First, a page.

• High Tray Recession – Older houses generally have higher ceilings. So it was fine to have high tray recessions. In newer homes, it’s fine to have a lower recession. You don’t want the outer border of your ceiling to drop down just to accommodate a higher tray.
  • Center Pieces – You don’t need classical looking chandeliers as a center-piece. A newer, modern looking chandelier or fanlight can look just as great, or even better.
  • Painting – You may be tempted to paint a mural on the tray, almost resembling the Sistine Chapel. This could work, but not if the rest of your house is clean and modern looking.
Traditional Tray Ceiling
An example of a traditional style tray ceiling used in a modern home. This ceiling incorporates a double tray. Personally, I’m not a fan of this particular ceiling, but that’s because of the odd shape. The shape of a room will dictate the tray’s shape. In this scenario, I’d personally go with an elliptical shape or leave the ceiling flat.

Modern Tray Ceilings

Today, you can look at a tray ceiling without even realizing at first that it’s a tray ceiling. They are shallower, cleaner, simplistic and elegant. It’s definitely come a long way.

I’ve seen modern tray ceilings that have awesome shadow lines, LED lighting, downlighters, lamp-shades, hardwood and vinyl infill, and many other types of styles and finishes.

In fact, if you watch the video at the end of this article I wrote, then you’ll see vinyl flooring applied to a tray ceiling. It’s not the most extravagant tray ceiling, but that just shows how tray ceilings have evolved over the years.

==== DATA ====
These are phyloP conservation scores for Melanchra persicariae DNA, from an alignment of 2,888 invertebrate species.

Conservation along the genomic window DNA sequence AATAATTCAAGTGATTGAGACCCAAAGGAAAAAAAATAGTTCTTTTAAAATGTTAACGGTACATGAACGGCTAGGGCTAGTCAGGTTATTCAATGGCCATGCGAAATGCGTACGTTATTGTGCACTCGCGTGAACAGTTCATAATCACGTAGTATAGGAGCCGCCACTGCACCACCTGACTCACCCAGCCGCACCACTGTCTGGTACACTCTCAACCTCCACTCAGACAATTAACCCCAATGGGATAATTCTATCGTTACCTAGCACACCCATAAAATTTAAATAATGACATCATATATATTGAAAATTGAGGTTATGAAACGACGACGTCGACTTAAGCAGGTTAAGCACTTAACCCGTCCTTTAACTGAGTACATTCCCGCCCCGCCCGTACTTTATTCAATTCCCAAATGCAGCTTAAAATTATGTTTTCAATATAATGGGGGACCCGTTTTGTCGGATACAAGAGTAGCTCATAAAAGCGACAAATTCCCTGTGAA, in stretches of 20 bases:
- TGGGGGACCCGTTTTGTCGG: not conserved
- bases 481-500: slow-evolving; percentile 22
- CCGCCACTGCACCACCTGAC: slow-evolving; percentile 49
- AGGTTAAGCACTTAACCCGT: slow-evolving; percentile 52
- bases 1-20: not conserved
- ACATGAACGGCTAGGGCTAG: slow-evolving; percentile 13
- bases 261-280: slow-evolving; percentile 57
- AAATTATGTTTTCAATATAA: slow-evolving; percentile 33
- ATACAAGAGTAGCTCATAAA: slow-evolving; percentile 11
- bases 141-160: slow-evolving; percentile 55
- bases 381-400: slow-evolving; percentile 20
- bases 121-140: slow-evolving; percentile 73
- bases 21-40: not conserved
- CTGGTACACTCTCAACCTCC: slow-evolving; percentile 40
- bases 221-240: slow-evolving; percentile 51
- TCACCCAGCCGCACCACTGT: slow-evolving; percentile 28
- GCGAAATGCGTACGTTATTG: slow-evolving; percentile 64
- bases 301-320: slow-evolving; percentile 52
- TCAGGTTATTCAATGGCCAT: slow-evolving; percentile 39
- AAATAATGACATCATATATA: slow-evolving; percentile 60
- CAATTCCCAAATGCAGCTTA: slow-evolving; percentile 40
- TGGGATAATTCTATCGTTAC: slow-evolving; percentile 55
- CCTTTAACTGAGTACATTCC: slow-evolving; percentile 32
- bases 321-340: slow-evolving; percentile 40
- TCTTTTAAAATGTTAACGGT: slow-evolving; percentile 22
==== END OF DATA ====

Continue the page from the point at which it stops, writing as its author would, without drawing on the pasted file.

So, if you love the idea of a tray ceiling but the rest of your house is modern and contemporary, don’t despair. In fact, I feel like adding a tray ceiling is easier in this scenario.

You can use the tray to accentuate other elements throughout your house or you can simply paint it white (or any other color for that matter). The possibilities are endless.

Modern Tray Ceiling
In this picture, you can see a glimpse of the tray ceiling that accentuates the warm wooden textures around the bedroom

I personally prefer keeping a clean design. So I would probably go for a shallow recess with a shadow-line, and the ceiling painted white all around. Here’s a link to an example on Pinterest (I didn’t download the image because I wasn’t sure about Copyrights).

The tray ceiling can also serve some functionality by housing ducts and electrical wiring in the dropped border section around the tray recess.

Below is a short list of feature ideas for modern tray ceilings:

  • Shallow Recess – Ceilings are typically lower today than they were a few decades ago, so try to keep the tray shallow. I personally prefer 2-3 inches for a tray.
  • Clean Lines – Modern houses and clean lines go hand-in-hand. A simple rectangular tray can look super slick. Also, avoid using crown moldings if you want to achieve clean lines.
  • Tray Finish – A variety of modern finishes can be used on the tray recess. Hardwood, vinyl and modern ceiling tiles are a few, but I prefer a smooth paint finish.
  • Lights – Downlights and LED strip lighting can be used quite effectively in modern tray ceilings. You can have fun picking out a cool centerpiece light too.

Conclusion

Tray ceilings are awesome! Especially if done correctly. I hope this article helped you in making a decision about tray ceilings.

If you are planning to add a tray ceiling, don’t forget to ask your architect for advice. Architects and interior designers can produce something magnificent for you if you all sit down and work together.

Great things happen when you put the right people in the same room.